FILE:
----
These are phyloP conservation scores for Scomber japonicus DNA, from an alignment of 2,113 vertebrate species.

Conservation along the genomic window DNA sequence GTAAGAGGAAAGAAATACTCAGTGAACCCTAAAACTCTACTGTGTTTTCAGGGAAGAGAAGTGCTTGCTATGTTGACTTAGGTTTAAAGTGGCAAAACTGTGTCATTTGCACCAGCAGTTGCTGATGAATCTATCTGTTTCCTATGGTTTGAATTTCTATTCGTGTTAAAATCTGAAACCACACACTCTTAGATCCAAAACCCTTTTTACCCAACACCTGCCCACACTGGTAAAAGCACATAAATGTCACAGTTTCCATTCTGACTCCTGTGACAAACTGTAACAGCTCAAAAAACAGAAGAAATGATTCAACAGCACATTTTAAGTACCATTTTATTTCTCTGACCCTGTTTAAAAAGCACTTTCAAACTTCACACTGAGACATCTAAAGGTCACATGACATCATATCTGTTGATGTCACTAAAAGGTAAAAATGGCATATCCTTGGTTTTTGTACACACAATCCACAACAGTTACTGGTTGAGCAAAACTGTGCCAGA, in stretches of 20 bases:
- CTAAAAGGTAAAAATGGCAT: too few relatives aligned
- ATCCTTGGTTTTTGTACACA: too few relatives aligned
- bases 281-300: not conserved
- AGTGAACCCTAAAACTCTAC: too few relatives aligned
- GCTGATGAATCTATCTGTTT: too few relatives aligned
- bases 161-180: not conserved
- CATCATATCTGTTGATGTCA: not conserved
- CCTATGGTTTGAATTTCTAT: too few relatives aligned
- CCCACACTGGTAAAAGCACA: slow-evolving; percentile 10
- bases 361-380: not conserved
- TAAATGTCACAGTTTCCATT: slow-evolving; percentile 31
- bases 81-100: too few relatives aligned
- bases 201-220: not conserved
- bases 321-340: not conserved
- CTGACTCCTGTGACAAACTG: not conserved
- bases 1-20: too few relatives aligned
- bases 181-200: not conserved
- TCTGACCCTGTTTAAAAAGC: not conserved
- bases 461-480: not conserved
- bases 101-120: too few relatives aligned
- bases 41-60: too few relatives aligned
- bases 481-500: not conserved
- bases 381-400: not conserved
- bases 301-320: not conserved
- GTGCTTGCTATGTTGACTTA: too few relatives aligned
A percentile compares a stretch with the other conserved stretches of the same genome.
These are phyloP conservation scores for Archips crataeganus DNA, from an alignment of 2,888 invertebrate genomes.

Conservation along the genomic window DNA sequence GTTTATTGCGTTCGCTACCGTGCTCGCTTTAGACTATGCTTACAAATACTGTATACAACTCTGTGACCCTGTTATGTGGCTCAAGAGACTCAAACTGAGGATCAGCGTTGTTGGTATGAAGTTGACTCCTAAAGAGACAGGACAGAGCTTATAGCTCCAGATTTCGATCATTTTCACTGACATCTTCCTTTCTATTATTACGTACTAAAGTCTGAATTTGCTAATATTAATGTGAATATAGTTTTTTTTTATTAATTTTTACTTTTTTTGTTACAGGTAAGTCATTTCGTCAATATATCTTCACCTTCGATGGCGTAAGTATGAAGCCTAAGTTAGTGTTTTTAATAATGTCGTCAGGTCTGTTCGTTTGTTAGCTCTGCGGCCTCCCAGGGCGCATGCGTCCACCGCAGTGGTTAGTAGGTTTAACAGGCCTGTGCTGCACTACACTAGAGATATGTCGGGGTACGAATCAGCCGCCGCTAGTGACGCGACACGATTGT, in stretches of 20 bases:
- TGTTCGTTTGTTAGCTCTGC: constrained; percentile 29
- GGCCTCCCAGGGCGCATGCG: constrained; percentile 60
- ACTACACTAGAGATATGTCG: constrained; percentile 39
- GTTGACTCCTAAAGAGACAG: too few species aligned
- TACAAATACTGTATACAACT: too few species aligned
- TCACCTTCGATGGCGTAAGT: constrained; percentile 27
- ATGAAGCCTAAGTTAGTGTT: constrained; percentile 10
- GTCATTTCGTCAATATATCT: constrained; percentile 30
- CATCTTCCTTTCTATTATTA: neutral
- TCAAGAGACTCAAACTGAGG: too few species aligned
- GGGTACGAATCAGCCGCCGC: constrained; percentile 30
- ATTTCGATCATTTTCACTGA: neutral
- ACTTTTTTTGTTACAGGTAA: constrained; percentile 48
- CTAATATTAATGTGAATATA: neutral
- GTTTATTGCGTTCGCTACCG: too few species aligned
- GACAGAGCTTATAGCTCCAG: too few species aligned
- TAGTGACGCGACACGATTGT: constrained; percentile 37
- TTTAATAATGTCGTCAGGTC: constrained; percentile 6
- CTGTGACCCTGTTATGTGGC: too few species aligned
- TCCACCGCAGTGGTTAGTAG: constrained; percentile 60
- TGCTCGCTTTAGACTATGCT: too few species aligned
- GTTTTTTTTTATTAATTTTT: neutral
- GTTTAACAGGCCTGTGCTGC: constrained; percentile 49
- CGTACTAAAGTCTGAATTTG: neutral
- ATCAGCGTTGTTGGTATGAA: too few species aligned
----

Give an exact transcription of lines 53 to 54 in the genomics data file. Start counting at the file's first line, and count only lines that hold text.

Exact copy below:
- GTTTAACAGGCCTGTGCTGC: constrained; percentile 49
- CGTACTAAAGTCTGAATTTG: neutral